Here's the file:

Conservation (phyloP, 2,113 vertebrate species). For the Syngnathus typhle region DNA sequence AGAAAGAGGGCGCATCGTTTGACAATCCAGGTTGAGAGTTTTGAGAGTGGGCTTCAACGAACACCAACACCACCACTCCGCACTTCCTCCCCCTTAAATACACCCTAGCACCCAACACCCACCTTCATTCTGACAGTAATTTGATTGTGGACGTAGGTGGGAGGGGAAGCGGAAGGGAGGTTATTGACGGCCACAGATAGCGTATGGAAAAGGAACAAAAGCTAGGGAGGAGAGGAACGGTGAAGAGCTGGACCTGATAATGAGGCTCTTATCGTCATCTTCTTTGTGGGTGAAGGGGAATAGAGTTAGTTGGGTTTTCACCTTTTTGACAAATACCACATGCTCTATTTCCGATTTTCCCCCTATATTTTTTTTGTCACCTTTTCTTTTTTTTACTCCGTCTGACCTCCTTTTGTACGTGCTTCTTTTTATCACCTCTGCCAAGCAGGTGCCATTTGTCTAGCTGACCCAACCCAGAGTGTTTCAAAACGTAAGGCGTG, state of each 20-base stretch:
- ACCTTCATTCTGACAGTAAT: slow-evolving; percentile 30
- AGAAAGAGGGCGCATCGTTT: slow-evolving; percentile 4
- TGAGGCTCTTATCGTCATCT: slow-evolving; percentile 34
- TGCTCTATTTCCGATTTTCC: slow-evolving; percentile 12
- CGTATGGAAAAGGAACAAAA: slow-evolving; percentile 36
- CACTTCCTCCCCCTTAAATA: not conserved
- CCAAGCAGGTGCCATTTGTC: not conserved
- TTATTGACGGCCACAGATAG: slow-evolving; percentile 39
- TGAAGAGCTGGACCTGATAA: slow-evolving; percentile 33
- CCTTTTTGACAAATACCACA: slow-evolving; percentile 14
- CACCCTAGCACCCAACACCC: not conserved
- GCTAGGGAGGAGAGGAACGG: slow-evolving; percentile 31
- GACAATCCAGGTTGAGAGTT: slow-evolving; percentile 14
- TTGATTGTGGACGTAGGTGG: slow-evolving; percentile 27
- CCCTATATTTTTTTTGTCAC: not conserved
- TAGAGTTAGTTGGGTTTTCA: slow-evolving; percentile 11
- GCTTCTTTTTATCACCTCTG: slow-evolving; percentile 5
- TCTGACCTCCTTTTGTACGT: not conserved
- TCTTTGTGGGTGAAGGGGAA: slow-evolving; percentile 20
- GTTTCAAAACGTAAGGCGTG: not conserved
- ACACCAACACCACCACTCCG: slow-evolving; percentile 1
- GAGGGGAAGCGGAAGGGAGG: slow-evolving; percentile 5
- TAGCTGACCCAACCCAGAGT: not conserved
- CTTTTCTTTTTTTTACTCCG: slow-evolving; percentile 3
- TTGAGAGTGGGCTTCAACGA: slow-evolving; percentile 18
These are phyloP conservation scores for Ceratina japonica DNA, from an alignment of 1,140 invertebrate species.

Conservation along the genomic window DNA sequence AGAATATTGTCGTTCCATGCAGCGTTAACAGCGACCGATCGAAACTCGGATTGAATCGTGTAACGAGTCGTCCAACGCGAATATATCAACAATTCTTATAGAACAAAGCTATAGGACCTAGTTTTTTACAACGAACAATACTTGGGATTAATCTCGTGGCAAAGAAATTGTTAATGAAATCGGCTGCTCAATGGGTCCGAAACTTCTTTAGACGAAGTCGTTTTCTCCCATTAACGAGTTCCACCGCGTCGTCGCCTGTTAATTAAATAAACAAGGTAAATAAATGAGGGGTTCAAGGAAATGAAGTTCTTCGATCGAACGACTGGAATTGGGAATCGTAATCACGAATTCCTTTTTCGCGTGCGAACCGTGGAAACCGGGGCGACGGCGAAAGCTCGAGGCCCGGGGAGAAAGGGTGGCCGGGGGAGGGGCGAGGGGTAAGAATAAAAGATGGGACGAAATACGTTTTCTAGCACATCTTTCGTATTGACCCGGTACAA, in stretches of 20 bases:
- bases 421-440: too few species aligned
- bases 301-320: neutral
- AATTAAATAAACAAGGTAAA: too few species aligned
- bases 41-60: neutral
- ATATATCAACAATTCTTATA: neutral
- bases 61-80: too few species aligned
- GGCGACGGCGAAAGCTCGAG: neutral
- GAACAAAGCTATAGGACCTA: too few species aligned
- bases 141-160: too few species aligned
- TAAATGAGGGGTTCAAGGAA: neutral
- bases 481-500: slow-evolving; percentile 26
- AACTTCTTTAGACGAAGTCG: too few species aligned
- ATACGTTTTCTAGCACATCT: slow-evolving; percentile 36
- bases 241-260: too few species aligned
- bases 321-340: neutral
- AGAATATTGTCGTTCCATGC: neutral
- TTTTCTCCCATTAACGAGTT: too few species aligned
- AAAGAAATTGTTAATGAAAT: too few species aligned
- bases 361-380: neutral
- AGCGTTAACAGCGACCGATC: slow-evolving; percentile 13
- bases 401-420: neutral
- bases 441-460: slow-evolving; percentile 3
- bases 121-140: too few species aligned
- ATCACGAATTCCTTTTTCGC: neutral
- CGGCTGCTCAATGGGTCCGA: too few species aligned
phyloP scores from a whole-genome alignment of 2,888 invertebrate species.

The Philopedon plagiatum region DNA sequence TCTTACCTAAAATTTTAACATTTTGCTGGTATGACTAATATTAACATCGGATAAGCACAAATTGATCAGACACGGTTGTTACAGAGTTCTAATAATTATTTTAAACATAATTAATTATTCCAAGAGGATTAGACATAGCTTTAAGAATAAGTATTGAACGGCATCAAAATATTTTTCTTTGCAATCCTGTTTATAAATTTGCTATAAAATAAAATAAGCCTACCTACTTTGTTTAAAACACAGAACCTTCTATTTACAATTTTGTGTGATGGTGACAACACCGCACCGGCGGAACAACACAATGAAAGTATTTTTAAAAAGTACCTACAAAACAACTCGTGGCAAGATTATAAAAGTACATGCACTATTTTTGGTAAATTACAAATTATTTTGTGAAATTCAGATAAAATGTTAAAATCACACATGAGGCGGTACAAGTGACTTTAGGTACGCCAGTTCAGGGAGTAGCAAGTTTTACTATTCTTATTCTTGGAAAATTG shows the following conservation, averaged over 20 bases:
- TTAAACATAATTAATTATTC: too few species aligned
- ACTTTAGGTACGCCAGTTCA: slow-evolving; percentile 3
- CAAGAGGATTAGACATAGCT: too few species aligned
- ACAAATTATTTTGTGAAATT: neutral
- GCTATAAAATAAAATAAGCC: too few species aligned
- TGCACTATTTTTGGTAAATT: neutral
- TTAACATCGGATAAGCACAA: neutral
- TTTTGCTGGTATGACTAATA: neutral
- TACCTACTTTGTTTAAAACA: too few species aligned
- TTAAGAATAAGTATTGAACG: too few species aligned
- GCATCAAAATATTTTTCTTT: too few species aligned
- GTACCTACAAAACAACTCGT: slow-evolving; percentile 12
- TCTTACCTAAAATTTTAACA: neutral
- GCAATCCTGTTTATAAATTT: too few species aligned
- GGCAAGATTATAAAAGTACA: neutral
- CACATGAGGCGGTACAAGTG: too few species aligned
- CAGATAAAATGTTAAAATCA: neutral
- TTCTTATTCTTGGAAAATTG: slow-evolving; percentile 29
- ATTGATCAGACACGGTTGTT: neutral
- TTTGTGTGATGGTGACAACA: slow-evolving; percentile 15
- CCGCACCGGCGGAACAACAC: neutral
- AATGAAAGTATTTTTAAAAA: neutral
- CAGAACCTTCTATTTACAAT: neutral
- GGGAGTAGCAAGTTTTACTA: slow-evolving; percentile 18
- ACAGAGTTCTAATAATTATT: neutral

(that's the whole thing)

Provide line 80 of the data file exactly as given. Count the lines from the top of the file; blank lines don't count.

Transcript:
- ACAGAGTTCTAATAATTATT: neutral